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Tuesday, 16 October 1984
Page: 1734


Senator CHANEY —My question is addressed to the Attorney-General. I refer to matters raised in the House of Representatives last week about the issue of the report of the Costigan Royal Commission into the activities of the Federated Ship Painters and Dockers Union pursuant to a resolution in that place, and to the warning given by the Speaker that no absolute privilege would attach to the copy of the edited Costigan Commission report which would be received by members . Reference was made to advice given by the Attorney-General on this matter and Dr Jenkins issued the warning that honourable members should be aware that copies of the report to be provided to them in accordance with the proposed resolution would not attract the absolute privilege which applies to papers tabled in the House and duly authorised for publication. I note also that the Government has not made any comment on the suggestion by Dr Jenkins on the question of whether or not the Government should indemnify members of parliament for the use of the document. I ask the Attorney: Would the problem that he has identified for Dr Jenkins be removed if the Costigan report were tabled in the Senate in the normal way?


Senator GARETH EVANS —The question of the privilege attaching to reports is a difficult one at the best of times and even more so in the context of the dissolution of a House and the status of the Speaker of that House after such dissolution. Generally, in the circumstances of this case, if the report is tabled in the Victorian Parliament, as it is the Government's intention to arrange with the co-operation of the Victorian Government, of course absolute privilege will attach to the report in that jurisdiction and the 'fair report' qualified privilege will also attach to it there. Whether that privilege extends beyond the boundaries of Victoria is in turn a vexed affair. The New South Wales legislation seems to make it clear that it does but legislation elsewhere is much less certain. That again points arguably to the necessity for a national defamation law to resolve these questions once and for all.

Whether the situation would be any better were the report to be tabled in the Senate is very much a matter for argument. Although, of course, the Senate is still in existence in the way that the House of Representatives is not the latter having been dissolved, there is a real question as to whether it is part of a parliament for the purposes of attracting the 'proceedings in parliament' privilege after the House of Representatives as a component of the Parliament has itself been dissolved. So, quite irrespective of whether the Senate is in session, that particular question may have to be litigated in some context or other. Of course, the Government has indicated its willingness to present the report to the Senate, through the President, in the normal way that committee reports are presented to the Parliament during periods of recess. There has been some discussion about whether the terms of the resolution by which that intention was conveyed last week are adequate for the purpose. I gather that there will be some further discussion of that before the week is out.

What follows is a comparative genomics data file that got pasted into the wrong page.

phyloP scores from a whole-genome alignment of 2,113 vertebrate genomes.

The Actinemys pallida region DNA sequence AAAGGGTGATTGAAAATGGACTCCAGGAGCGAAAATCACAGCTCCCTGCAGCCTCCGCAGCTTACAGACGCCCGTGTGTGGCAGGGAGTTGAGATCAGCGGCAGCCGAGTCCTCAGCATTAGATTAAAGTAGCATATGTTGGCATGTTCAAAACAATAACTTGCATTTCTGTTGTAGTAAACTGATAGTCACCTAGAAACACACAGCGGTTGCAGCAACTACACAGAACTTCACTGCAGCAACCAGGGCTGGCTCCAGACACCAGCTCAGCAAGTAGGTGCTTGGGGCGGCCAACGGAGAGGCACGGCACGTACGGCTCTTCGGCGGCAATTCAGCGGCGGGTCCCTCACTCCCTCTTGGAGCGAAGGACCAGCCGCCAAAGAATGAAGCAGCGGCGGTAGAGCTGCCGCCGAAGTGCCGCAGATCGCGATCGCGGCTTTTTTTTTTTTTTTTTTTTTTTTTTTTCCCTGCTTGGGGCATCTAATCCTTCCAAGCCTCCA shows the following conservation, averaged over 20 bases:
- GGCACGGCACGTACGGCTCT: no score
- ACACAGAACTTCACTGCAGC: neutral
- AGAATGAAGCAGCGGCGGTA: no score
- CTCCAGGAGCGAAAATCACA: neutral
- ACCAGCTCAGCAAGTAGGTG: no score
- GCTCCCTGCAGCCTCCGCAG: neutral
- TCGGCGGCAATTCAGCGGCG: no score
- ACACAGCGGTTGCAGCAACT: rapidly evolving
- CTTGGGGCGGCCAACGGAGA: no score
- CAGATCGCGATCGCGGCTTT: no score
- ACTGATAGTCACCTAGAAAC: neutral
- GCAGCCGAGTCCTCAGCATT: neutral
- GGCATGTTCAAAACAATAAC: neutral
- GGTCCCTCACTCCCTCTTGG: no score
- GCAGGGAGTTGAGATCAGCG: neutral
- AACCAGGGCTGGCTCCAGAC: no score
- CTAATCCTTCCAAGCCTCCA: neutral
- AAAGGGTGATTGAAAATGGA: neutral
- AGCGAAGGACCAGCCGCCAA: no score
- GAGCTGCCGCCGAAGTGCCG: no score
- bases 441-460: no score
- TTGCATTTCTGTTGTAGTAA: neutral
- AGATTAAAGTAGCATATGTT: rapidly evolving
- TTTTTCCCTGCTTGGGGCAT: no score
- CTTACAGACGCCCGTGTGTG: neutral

I do not think that any short answer can be given to Senator Chaney's question because of the whole series of different variables and considerations which have to be taken into account. Only a very confident lawyer would advise his client of the ultimate chances. My view is that a qualified privilege would certainly obtain on traditional principles in this area as far as the communication by the Government to the President is concerned, and the President in turn to members of the Parliament. Therefore, I would not anticipate any particular difficulties , at least at that level.


Senator CHANEY —I ask a supplementary question, Mr President. I appreciate the Attorney-General's concern about the type of lawyer we would need to get advice from in this matter and the need to be very confident, but would he agree that, if there are any doubts in this matter, there would be fewer doubts if in fact the document were actually tabled during a sitting of the Senate?


Senator GARETH EVANS —I thought I made it clear that that is one of the key questions very much in issue as to the status of Senate proceedings at a time when the House of Representatives has been dissolved.


Senator Durack —What about committees of the Senate?


Senator GARETH EVANS —Competing opinions are in existence on this question as far as the capacity of Senate committees to sit and attract privilege are concerned.


Senator Durack —They have sat.


Senator GARETH EVANS —I know they have sat, but even a lawyer of Senator Durack' s approach to the discipline would appreciate that the precedent value of having sat in such a way in the past does not amount to a row of beans when it comes to the status of the proceedings should someone choose to challenge those proceedings and seek the protection of the law of defamation in relation to anything that happened therein. I honestly cannot be any more precise than I have been in my initial answer to Senator Chaney's question.


The PRESIDENT —Order! On the matter that has been raised by the Leader of the Opposition, I should say that the Speaker's remarks have been drawn to my attention. I expressed some views of concern to the Attorney-General by way of memorandum to him yesterday and the Attorney-General has undertaken to respond to my submission.